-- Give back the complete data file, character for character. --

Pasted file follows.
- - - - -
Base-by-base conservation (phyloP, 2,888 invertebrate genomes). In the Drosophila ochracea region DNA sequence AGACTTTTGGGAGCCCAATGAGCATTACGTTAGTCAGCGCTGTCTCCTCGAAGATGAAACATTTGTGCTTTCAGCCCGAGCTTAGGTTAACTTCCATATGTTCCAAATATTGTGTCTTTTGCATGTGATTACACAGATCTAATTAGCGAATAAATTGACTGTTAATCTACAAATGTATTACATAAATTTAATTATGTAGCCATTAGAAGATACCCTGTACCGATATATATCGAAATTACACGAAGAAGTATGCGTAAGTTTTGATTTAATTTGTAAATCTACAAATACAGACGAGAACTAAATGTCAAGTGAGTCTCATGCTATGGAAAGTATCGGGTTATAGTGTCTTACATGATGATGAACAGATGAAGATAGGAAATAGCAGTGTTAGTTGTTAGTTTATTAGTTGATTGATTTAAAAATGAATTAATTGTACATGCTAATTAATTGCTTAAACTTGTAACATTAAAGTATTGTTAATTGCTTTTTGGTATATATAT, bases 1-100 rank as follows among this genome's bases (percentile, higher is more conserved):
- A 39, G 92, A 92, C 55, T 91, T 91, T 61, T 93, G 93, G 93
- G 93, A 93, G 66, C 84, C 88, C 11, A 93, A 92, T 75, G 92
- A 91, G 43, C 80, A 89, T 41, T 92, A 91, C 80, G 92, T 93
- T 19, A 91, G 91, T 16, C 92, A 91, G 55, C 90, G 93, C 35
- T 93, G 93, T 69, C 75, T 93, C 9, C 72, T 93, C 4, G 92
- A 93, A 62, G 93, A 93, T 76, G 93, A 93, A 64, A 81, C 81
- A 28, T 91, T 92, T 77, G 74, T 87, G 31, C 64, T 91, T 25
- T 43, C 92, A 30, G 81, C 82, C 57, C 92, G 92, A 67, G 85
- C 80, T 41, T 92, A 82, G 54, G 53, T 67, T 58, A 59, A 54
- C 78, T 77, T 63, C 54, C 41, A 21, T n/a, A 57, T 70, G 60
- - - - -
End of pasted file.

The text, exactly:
Base-by-base conservation (phyloP, 2,888 invertebrate genomes). In the Drosophila ochracea region DNA sequence AGACTTTTGGGAGCCCAATGAGCATTACGTTAGTCAGCGCTGTCTCCTCGAAGATGAAACATTTGTGCTTTCAGCCCGAGCTTAGGTTAACTTCCATATGTTCCAAATATTGTGTCTTTTGCATGTGATTACACAGATCTAATTAGCGAATAAATTGACTGTTAATCTACAAATGTATTACATAAATTTAATTATGTAGCCATTAGAAGATACCCTGTACCGATATATATCGAAATTACACGAAGAAGTATGCGTAAGTTTTGATTTAATTTGTAAATCTACAAATACAGACGAGAACTAAATGTCAAGTGAGTCTCATGCTATGGAAAGTATCGGGTTATAGTGTCTTACATGATGATGAACAGATGAAGATAGGAAATAGCAGTGTTAGTTGTTAGTTTATTAGTTGATTGATTTAAAAATGAATTAATTGTACATGCTAATTAATTGCTTAAACTTGTAACATTAAAGTATTGTTAATTGCTTTTTGGTATATATAT, bases 1-100 rank as follows among this genome's bases (percentile, higher is more conserved):
- A 39, G 92, A 92, C 55, T 91, T 91, T 61, T 93, G 93, G 93
- G 93, A 93, G 66, C 84, C 88, C 11, A 93, A 92, T 75, G 92
- A 91, G 43, C 80, A 89, T 41, T 92, A 91, C 80, G 92, T 93
- T 19, A 91, G 91, T 16, C 92, A 91, G 55, C 90, G 93, C 35
- T 93, G 93, T 69, C 75, T 93, C 9, C 72, T 93, C 4, G 92
- A 93, A 62, G 93, A 93, T 76, G 93, A 93, A 64, A 81, C 81
- A 28, T 91, T 92, T 77, G 74, T 87, G 31, C 64, T 91, T 25
- T 43, C 92, A 30, G 81, C 82, C 57, C 92, G 92, A 67, G 85
- C 80, T 41, T 92, A 82, G 54, G 53, T 67, T 58, A 59, A 54
- C 78, T 77, T 63, C 54, C 41, A 21, T n/a, A 57, T 70, G 60